You can hardly pick up a financial publication these days without being bombarded with news about portfolio risk management. Since the market downturn of 2007-2008, and despite the 5-year bull market that has followed, risk is front-and center in the minds of institutional asset managers and owners alike.
But how does one quantify risk? In this post, we demystify three go-to active risk measures—one old, one new and one that (sometimes) gets lost in the shuffle: tracking error, maximum drawdown and overconcentration/specific risk.
Tracking error: How active is your portfolio?
What it is
Tracking error is one of the oldest and most commonly used portfolio risk metrics. Also known as the standard deviation of active, or excess, returns, it measures how a manager performs relative to the benchmark. It is derived using the difference between the manager’s return and the benchmark return for each measurement period (e.g., monthly), and then calculating the standard deviation of the difference. It is expressed as a percentage range—the lower the tracking error, the more index-like the portfolio; the higher the tracking error, the more active the portfolio is.
Note that, at least theoretically, if an active manager has a high active return, but it is constant in each measurement period, the tracking error could near zero. In practice, however, keeping a constant active return over each period is nearly impossible.
While there is no standard or target range, some “typical” values would be:
|Type of portfolio||Typical tracking error|
|Theoretical index fund||+/- 0.0%|
|Enhanced index fund||+/- 1.5-2.0%|
|Traditional active fund||+/- 4.0-7.0%|
|Aggressive fund||+/- 10.0-15.0%|
|Unconstrained fund||> 15.0%|
What it is used for
What makes tracking error so useful is that it is one of the few risk measures that looks at performance relative to a benchmark. In doing so, it contributes important insights into two areas: how active a manager is and how consistently they over- or underperform.
Tracking error provides proof of how much active risk a manager is willing to take and, when used in tandem with statistics like active share, is a powerful tool for managers who want to distinguish themselves from closet indexers.
What it is
Maximum drawdown, also known as MDD, is a relative newcomer to the institutional investor’s risk measurement toolkit. It measures the maximum peak-to-trough loss of an investment—the absolute worst-case experience in the portfolio’s history. MDD lets the investor see how much they would have lost if they bought in at the highest historical level, rode the investment all the way to the historical low, and then sold it. OUCH.
MDD is expressed as the percentage of value lost, so low numbers are better than high ones. The maximum loss would, of course, be 100%.
What it is used for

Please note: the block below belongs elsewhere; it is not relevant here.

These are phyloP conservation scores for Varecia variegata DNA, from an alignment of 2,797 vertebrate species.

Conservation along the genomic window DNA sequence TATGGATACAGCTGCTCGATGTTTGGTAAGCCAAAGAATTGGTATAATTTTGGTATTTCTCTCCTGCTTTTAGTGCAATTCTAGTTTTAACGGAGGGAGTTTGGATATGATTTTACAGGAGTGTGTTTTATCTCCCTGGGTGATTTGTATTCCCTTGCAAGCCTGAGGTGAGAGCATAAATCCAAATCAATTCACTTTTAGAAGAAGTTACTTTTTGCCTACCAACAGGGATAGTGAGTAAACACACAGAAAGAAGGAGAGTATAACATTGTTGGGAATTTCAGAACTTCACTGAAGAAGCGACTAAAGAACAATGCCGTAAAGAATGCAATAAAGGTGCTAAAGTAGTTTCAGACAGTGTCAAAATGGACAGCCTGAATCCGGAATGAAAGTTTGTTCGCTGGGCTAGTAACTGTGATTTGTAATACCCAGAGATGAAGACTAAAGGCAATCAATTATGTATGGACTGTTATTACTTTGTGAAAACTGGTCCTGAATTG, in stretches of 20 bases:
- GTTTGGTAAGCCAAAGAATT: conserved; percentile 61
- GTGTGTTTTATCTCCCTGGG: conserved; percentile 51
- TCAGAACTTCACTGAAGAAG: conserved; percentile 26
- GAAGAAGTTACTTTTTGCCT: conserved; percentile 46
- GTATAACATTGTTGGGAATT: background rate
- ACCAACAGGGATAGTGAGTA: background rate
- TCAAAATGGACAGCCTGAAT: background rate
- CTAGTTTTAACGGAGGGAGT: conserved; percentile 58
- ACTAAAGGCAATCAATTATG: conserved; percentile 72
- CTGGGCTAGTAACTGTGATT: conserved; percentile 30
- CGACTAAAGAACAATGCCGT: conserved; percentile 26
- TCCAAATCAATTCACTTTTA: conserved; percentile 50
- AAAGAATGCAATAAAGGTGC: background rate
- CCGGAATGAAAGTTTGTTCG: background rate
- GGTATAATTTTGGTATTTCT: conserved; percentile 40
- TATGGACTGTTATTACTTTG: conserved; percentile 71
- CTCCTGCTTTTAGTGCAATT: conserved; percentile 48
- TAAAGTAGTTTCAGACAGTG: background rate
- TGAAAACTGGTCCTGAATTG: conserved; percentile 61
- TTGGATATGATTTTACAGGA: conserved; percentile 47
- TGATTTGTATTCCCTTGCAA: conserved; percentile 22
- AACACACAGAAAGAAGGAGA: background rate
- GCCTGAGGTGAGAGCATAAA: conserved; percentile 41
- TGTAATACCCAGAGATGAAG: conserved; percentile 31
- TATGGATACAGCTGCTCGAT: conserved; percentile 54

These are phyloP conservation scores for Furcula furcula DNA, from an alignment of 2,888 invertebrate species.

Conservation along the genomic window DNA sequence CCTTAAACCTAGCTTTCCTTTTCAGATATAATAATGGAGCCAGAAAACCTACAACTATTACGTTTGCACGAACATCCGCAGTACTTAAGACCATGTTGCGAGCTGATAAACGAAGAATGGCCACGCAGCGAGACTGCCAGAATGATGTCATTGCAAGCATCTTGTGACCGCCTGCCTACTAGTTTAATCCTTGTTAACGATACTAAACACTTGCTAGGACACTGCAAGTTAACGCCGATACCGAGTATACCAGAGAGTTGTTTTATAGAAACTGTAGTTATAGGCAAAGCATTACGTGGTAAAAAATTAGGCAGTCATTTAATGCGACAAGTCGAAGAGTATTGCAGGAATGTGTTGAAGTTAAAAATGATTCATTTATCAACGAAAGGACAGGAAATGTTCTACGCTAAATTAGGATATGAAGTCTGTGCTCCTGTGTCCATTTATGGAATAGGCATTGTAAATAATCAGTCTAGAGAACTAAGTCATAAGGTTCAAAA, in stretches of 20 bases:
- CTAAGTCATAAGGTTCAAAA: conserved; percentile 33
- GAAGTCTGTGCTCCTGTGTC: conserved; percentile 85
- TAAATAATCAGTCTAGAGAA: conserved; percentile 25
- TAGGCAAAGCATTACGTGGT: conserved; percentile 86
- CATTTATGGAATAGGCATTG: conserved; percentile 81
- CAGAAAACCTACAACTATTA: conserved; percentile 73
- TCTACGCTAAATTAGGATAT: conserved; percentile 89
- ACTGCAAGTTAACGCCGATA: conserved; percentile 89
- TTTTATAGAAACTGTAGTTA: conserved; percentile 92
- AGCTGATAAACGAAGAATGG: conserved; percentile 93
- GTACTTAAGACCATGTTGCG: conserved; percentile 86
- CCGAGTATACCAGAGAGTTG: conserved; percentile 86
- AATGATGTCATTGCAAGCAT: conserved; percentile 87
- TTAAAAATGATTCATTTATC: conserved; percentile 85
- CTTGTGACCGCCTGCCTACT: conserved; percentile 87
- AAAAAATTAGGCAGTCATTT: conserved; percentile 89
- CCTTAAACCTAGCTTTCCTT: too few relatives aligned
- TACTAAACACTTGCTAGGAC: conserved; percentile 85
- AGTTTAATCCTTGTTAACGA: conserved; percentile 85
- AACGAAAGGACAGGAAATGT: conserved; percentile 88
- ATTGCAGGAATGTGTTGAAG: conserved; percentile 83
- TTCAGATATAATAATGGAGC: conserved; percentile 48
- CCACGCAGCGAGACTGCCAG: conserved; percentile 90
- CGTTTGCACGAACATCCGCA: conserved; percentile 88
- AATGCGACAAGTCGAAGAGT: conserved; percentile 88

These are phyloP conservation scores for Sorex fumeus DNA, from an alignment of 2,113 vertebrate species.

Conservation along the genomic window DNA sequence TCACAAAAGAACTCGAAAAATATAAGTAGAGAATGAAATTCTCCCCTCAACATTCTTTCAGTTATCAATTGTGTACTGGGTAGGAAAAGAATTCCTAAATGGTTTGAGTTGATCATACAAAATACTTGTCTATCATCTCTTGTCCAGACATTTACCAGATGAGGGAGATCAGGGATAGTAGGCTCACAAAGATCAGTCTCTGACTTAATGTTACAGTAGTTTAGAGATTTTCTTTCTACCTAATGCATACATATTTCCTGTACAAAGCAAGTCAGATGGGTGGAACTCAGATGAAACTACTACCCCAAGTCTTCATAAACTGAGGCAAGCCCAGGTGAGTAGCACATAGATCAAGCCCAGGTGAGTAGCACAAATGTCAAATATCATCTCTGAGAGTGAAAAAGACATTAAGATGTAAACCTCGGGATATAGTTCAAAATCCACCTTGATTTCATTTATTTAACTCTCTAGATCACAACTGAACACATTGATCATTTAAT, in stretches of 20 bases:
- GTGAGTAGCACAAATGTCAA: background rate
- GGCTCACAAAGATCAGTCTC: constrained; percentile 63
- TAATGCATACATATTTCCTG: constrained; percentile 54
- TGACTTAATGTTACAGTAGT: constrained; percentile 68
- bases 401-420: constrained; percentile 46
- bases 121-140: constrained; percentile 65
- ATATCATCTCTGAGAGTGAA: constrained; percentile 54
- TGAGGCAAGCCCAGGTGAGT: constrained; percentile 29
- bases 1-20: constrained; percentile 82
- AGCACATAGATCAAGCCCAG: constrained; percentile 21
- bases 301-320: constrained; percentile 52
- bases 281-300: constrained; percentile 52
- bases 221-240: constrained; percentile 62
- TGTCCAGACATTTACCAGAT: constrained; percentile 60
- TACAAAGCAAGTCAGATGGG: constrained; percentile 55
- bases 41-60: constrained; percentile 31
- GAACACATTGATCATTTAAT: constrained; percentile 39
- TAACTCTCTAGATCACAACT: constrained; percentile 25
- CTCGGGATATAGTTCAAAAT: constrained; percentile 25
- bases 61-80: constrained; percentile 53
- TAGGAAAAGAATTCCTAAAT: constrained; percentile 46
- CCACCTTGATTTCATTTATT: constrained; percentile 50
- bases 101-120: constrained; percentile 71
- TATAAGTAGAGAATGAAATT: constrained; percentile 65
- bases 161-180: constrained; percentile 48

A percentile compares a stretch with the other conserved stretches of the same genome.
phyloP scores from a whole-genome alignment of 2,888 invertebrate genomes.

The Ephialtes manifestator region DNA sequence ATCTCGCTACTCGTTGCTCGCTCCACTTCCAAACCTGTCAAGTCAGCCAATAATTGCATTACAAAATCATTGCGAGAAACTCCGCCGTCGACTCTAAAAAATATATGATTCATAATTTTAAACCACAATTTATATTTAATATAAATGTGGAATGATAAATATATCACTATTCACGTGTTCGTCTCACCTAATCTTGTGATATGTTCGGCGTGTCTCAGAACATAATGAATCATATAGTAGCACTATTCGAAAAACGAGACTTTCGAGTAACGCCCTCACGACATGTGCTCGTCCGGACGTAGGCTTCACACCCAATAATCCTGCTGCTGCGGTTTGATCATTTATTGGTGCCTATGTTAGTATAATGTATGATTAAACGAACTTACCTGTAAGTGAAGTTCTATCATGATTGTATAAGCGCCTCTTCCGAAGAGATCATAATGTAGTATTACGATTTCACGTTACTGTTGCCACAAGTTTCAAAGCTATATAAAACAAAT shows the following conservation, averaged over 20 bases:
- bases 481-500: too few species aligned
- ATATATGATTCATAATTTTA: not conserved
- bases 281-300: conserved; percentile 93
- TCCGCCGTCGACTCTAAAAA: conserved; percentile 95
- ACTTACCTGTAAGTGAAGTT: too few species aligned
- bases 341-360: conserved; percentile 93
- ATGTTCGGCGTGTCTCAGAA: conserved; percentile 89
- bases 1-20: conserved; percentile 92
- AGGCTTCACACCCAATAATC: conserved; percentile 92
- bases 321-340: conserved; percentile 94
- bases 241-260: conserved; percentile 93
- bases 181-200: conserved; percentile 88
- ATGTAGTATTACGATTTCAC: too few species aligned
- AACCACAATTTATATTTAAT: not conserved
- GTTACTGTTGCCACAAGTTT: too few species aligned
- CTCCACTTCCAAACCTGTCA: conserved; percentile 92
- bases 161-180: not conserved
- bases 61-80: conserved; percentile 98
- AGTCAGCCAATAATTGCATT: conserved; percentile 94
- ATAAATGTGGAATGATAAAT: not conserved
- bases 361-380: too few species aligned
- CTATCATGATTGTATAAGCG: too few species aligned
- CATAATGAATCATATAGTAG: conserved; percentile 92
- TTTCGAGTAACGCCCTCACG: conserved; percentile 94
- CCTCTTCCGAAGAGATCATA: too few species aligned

MDD gives investors two pieces of information about a portfolio: The historical worst-case scenario and the capital-preservation potential of the underlying strategy. Both are important decision-making tools for potential investors. Comparing the MDD of a manager’s portfolio to the MDD of the benchmark for the same period can provide insight into how successful the manager is in controlling market risk in their strategy.
In addition to the MDD itself, the period of time taken to recover from the MDD provides insight into how quickly the manager is able to rebound after a severe downturn.
Finally, some investment managers are using MDD to help them create portfolios by incorporating MDD limits into their optimization routines as a way to constrain future losses.
Overconcentration: Too much of a good thing
What it is
One of the cardinal rules of prudent investing—and a requirement for asset fiduciaries—is diversification. The idea is that portfolio volatility and risk can be reduced by investing in a variety of securities with different characteristics. Overconcentration is the opposite of diversification—putting too many eggs in one basket.
What it’s used for
Evaluating portfolio concentration vs. the benchmark has several uses. Asset managers can show how their portfolios are well-diversified and provide evidence that their holdings are not concentrated in a few stocks. In addition, asset owners frequently have strict investment guidelines for the percentage of the portfolio that can be invested in any one stock or sector. By evaluating portfolio holdings against the benchmark, fiduciaries can quickly see whether their guidelines are being followed.
This type of analysis can help investment managers demonstrate how and where they are taking on specific risk versus the benchmark, and provide a basis for discussion when meeting with asset owners and clients—especially when the merits of active management are questioned.
Active risk measurement need not be complex, and there are a variety of useful tools that asset owners and managers can use to help them manage and understand the risk profile of their portfolios. If you would like to see some real-life examples of how managers are using these risk measures to demonstrate their active contribution to returns, click here.